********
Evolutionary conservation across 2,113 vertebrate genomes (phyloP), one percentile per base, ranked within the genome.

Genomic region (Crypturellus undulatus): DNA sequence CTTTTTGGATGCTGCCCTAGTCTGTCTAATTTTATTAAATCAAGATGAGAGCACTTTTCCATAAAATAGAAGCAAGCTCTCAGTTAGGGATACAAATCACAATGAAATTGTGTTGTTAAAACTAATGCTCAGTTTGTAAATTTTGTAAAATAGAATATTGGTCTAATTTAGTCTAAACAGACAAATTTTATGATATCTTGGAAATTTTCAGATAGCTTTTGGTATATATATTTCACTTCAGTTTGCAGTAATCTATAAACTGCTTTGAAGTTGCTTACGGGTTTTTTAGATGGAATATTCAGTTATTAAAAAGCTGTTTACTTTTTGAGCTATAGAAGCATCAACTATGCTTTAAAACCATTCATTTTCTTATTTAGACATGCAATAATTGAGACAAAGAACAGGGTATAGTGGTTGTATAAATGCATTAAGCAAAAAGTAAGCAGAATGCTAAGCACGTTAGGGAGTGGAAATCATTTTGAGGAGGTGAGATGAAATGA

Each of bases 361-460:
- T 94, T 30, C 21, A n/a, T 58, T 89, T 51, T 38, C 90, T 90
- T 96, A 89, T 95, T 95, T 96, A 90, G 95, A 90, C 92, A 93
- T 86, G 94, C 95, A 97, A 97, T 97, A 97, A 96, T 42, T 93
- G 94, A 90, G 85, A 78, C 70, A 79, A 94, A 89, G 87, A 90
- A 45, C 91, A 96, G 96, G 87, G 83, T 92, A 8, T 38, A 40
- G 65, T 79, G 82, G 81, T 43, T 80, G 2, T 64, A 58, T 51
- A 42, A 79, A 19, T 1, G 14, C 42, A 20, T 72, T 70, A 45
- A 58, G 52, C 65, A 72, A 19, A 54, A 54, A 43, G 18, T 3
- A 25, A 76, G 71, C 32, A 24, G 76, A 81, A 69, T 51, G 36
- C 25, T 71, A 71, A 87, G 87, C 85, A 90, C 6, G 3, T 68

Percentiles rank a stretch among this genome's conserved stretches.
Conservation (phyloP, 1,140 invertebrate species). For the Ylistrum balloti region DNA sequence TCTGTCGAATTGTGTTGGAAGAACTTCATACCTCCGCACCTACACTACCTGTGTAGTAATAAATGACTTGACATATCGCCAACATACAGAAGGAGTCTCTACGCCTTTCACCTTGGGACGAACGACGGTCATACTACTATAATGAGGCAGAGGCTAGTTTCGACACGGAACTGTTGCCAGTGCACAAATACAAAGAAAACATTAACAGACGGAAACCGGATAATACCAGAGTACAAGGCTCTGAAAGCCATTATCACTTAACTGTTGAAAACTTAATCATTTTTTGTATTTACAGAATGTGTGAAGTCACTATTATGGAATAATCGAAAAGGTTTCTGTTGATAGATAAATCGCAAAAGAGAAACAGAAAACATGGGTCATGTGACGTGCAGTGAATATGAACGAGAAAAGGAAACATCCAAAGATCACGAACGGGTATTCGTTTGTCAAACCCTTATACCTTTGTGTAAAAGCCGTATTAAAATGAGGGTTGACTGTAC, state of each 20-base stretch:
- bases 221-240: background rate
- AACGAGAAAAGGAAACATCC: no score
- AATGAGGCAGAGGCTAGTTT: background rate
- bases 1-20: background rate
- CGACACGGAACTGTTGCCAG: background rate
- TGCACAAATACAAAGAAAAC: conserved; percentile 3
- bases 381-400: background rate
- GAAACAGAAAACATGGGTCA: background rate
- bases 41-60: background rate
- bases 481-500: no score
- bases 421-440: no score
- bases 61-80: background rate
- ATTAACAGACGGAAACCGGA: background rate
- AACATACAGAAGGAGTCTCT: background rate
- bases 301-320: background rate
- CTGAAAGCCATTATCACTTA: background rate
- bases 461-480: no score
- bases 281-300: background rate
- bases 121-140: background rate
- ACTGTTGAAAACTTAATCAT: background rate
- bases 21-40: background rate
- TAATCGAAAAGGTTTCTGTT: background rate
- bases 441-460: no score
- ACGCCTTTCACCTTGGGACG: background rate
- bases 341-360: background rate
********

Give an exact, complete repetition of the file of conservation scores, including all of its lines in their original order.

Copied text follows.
Evolutionary conservation across 2,113 vertebrate genomes (phyloP), one percentile per base, ranked within the genome.

Genomic region (Crypturellus undulatus): DNA sequence CTTTTTGGATGCTGCCCTAGTCTGTCTAATTTTATTAAATCAAGATGAGAGCACTTTTCCATAAAATAGAAGCAAGCTCTCAGTTAGGGATACAAATCACAATGAAATTGTGTTGTTAAAACTAATGCTCAGTTTGTAAATTTTGTAAAATAGAATATTGGTCTAATTTAGTCTAAACAGACAAATTTTATGATATCTTGGAAATTTTCAGATAGCTTTTGGTATATATATTTCACTTCAGTTTGCAGTAATCTATAAACTGCTTTGAAGTTGCTTACGGGTTTTTTAGATGGAATATTCAGTTATTAAAAAGCTGTTTACTTTTTGAGCTATAGAAGCATCAACTATGCTTTAAAACCATTCATTTTCTTATTTAGACATGCAATAATTGAGACAAAGAACAGGGTATAGTGGTTGTATAAATGCATTAAGCAAAAAGTAAGCAGAATGCTAAGCACGTTAGGGAGTGGAAATCATTTTGAGGAGGTGAGATGAAATGA

Each of bases 361-460:
- T 94, T 30, C 21, A n/a, T 58, T 89, T 51, T 38, C 90, T 90
- T 96, A 89, T 95, T 95, T 96, A 90, G 95, A 90, C 92, A 93
- T 86, G 94, C 95, A 97, A 97, T 97, A 97, A 96, T 42, T 93
- G 94, A 90, G 85, A 78, C 70, A 79, A 94, A 89, G 87, A 90
- A 45, C 91, A 96, G 96, G 87, G 83, T 92, A 8, T 38, A 40
- G 65, T 79, G 82, G 81, T 43, T 80, G 2, T 64, A 58, T 51
- A 42, A 79, A 19, T 1, G 14, C 42, A 20, T 72, T 70, A 45
- A 58, G 52, C 65, A 72, A 19, A 54, A 54, A 43, G 18, T 3
- A 25, A 76, G 71, C 32, A 24, G 76, A 81, A 69, T 51, G 36
- C 25, T 71, A 71, A 87, G 87, C 85, A 90, C 6, G 3, T 68

Percentiles rank a stretch among this genome's conserved stretches.
Conservation (phyloP, 1,140 invertebrate species). For the Ylistrum balloti region DNA sequence TCTGTCGAATTGTGTTGGAAGAACTTCATACCTCCGCACCTACACTACCTGTGTAGTAATAAATGACTTGACATATCGCCAACATACAGAAGGAGTCTCTACGCCTTTCACCTTGGGACGAACGACGGTCATACTACTATAATGAGGCAGAGGCTAGTTTCGACACGGAACTGTTGCCAGTGCACAAATACAAAGAAAACATTAACAGACGGAAACCGGATAATACCAGAGTACAAGGCTCTGAAAGCCATTATCACTTAACTGTTGAAAACTTAATCATTTTTTGTATTTACAGAATGTGTGAAGTCACTATTATGGAATAATCGAAAAGGTTTCTGTTGATAGATAAATCGCAAAAGAGAAACAGAAAACATGGGTCATGTGACGTGCAGTGAATATGAACGAGAAAAGGAAACATCCAAAGATCACGAACGGGTATTCGTTTGTCAAACCCTTATACCTTTGTGTAAAAGCCGTATTAAAATGAGGGTTGACTGTAC, state of each 20-base stretch:
- bases 221-240: background rate
- AACGAGAAAAGGAAACATCC: no score
- AATGAGGCAGAGGCTAGTTT: background rate
- bases 1-20: background rate
- CGACACGGAACTGTTGCCAG: background rate
- TGCACAAATACAAAGAAAAC: conserved; percentile 3
- bases 381-400: background rate
- GAAACAGAAAACATGGGTCA: background rate
- bases 41-60: background rate
- bases 481-500: no score
- bases 421-440: no score
- bases 61-80: background rate
- ATTAACAGACGGAAACCGGA: background rate
- AACATACAGAAGGAGTCTCT: background rate
- bases 301-320: background rate
- CTGAAAGCCATTATCACTTA: background rate
- bases 461-480: no score
- bases 281-300: background rate
- bases 121-140: background rate
- ACTGTTGAAAACTTAATCAT: background rate
- bases 21-40: background rate
- TAATCGAAAAGGTTTCTGTT: background rate
- bases 441-460: no score
- ACGCCTTTCACCTTGGGACG: background rate
- bases 341-360: background rate